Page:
Kid Vector

Kid Vector is a game from , originally released 31st December, 1969

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Kid Vector Review

Short of grabbing a couple of paddles and playing a game of Pong, you don’t get much more ‘retro’ than a vector game. Tempest, Space Fury, Armor Attack…those are the things that little boys’ dreams were made of. Now Uncade has come along and has given us Kid Vector, a tough as nails platformer that takes the vector game, gives it a sweet 2.5D modern sheen, and gives our inner-child the chance to squeal with delight while we die horrible, horrible deaths.

This geometrical trip down memory lane takes us through 15 levels divided into 3 worlds, and for all intents and purposes is a pretty standard platformer. You collect coins, avoid all kinds of hideous traps and enemies, and try to make it to the end of the levels with your nerves intact. Did we mention that the game was tough? But not cheesy tough. When you die, you won’t feel like it’s because the game was unfair.

Only you can prevent jagged fires

You can get three different types of medals at the end of each level: one for collecting all of the coins in the level, one for finding the hidden stars and one for reaching the goal in a certain amount of time. Good luck with that last one.

While the idea behind Kid Vector isn’t new, it’s the presentation and gameplay that’ll win you over. Back in the day, vector graphics used primitive geometrical shapes in an attempt to produce more detailed images than the hardware at the time was capable of producing with sprites and pixels. Kid Vector uses the same theory. The main character is basically a stick-figure with a hat, and the levels are rendered with the same simplistic approach.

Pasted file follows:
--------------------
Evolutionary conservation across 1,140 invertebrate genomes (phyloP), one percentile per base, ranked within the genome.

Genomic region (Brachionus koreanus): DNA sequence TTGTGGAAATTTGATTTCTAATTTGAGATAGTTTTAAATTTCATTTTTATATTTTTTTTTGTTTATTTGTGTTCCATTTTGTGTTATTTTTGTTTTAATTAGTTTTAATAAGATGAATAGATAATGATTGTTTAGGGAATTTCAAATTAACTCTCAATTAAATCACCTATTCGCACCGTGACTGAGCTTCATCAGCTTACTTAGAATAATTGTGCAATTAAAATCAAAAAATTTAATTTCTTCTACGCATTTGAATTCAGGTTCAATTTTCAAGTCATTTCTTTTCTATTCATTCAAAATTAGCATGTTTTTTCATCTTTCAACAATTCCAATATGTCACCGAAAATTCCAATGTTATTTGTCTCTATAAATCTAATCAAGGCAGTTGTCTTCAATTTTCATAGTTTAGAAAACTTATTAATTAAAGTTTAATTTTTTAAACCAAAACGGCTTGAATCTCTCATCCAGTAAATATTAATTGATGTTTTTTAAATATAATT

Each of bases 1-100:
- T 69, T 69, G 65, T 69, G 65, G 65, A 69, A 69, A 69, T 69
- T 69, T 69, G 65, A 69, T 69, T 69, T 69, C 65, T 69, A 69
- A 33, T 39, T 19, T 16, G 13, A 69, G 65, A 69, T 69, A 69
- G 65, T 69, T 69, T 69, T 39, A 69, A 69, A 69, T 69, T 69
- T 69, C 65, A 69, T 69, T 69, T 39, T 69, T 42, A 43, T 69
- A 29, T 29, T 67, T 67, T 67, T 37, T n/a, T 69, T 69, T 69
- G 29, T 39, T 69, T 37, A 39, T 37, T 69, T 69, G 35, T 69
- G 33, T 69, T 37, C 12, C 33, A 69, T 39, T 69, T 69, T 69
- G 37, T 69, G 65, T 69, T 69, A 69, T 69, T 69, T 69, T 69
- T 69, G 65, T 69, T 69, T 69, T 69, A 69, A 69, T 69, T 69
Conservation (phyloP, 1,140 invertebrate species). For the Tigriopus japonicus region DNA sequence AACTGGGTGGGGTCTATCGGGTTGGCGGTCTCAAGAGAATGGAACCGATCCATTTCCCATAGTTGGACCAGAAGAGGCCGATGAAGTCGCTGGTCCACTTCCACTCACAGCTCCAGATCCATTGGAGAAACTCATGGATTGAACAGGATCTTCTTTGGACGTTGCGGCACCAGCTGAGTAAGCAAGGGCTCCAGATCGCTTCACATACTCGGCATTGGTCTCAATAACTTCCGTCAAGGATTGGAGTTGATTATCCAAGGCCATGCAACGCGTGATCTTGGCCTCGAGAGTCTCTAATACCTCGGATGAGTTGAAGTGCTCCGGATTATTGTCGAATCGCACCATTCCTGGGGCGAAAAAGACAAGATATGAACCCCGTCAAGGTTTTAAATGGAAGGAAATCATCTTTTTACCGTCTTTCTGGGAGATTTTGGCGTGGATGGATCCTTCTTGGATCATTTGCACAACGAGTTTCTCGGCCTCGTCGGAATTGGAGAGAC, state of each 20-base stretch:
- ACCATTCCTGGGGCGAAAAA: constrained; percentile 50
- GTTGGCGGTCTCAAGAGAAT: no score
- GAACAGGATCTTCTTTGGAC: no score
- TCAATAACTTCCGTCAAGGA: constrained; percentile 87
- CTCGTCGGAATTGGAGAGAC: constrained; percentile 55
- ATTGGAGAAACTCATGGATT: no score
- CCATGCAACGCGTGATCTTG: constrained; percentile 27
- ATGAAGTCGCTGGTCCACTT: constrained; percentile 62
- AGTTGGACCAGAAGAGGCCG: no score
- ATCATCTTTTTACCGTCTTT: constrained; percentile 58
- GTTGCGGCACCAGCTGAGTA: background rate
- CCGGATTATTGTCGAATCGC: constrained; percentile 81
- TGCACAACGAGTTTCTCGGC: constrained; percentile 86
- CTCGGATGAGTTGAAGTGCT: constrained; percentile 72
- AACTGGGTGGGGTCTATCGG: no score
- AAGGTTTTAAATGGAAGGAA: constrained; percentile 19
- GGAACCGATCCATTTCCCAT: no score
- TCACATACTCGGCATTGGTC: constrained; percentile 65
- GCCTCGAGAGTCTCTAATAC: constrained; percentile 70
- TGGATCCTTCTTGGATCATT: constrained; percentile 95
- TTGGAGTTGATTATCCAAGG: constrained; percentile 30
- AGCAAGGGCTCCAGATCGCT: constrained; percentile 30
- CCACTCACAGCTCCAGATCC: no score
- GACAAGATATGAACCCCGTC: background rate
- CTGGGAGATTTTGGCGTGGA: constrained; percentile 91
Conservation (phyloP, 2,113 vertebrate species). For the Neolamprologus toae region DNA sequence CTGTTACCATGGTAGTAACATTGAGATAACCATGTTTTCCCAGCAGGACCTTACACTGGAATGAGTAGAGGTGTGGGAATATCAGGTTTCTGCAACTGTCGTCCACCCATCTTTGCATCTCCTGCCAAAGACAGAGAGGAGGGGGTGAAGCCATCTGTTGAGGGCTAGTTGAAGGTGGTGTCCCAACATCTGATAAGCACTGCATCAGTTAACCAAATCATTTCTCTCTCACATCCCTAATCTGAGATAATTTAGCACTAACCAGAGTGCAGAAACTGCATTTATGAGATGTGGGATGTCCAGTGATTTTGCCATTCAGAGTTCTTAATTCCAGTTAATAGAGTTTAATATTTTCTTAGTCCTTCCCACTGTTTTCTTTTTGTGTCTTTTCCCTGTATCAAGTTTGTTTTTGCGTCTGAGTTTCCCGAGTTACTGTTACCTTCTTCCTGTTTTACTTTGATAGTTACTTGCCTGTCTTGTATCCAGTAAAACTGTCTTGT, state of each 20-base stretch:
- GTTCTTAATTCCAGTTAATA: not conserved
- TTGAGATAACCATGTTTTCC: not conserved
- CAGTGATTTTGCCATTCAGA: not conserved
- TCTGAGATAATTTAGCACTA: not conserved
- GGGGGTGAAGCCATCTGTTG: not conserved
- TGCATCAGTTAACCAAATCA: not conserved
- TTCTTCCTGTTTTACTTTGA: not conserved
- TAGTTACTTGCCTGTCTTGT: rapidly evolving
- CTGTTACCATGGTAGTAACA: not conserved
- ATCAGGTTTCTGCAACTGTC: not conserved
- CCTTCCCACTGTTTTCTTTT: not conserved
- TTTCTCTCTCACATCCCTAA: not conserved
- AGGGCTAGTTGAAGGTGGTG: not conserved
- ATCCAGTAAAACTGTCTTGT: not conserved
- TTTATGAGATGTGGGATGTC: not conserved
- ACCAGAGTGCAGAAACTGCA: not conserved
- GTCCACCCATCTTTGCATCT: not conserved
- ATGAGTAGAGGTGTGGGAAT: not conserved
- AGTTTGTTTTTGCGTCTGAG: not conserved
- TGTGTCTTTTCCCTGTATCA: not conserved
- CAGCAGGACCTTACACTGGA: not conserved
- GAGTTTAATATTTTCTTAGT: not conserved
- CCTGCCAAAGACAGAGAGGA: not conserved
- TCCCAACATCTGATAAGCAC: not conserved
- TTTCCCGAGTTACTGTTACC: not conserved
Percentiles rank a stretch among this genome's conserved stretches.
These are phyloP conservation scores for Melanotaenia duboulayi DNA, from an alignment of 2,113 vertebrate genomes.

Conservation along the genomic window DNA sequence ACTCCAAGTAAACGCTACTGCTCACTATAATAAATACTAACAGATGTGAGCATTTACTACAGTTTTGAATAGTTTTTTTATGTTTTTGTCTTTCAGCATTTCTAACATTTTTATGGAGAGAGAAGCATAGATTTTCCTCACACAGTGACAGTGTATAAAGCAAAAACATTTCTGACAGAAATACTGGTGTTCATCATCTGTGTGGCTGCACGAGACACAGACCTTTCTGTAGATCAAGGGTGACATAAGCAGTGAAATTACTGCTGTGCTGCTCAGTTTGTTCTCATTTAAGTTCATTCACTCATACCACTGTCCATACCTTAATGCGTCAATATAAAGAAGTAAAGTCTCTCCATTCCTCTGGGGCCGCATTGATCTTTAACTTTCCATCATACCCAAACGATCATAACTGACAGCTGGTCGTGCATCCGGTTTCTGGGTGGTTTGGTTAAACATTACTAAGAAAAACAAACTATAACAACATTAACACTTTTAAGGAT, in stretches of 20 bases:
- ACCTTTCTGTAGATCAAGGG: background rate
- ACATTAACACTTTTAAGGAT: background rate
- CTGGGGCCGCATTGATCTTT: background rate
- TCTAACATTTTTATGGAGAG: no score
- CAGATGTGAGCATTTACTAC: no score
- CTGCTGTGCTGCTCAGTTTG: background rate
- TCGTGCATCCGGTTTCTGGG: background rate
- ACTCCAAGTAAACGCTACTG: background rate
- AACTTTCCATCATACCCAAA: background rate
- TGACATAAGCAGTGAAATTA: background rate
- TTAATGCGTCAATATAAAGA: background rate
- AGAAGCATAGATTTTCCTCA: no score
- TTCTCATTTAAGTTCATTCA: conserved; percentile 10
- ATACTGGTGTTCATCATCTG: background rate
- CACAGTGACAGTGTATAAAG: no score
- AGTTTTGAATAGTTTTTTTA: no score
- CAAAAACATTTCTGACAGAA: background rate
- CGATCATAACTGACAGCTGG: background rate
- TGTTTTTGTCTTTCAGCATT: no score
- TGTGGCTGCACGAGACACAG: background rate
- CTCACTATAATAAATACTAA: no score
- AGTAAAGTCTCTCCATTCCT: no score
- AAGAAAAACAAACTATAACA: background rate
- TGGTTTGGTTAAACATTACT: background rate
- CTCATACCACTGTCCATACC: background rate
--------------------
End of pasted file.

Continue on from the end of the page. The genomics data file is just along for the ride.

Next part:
But Uncade has done something special with Kid Vector, which uses modern graphics technology to give the mere shapes some depth and the levels a lot of liveliness. Colors explode all over the place, spaceships made out of triangles and circles will zoom towards and away from the screen to try and beam you up to death, flames that look like colorful zig-zags try and burn you, laser cannons that come straight from a B-grade science fiction movie try and blast you, and clouds and planets made out of squares and octagons float behind you on a different plane. It’s like a mathematician’s nightmare fueled by some serious psychedelics, and you can easily get lost in the rapturous insanity going on all around you. The only real downside to this is that sometimes the objects seem to blend into one another and it can be tough to differentiate between something that’s safe and something that can kill you.

Kid Vector is pure joy to play. The depth of creativity and passion that went into it is evident in every frame. The controls are fantastic, the graphics and music are spectacular and absorbing, and the game is challenging enough without making you want to pull your hair out. We wish there were more levels, but the ones that are there will give even the best players a serious trial. It’s charming with a singular personality that will draw you in and make you want to keep playing even after you’ve finished it once through. Uncade has made a real treasure here, and even if you don’t have those old retro memories that we do, you’ll find a lot to love with Kid Vector.

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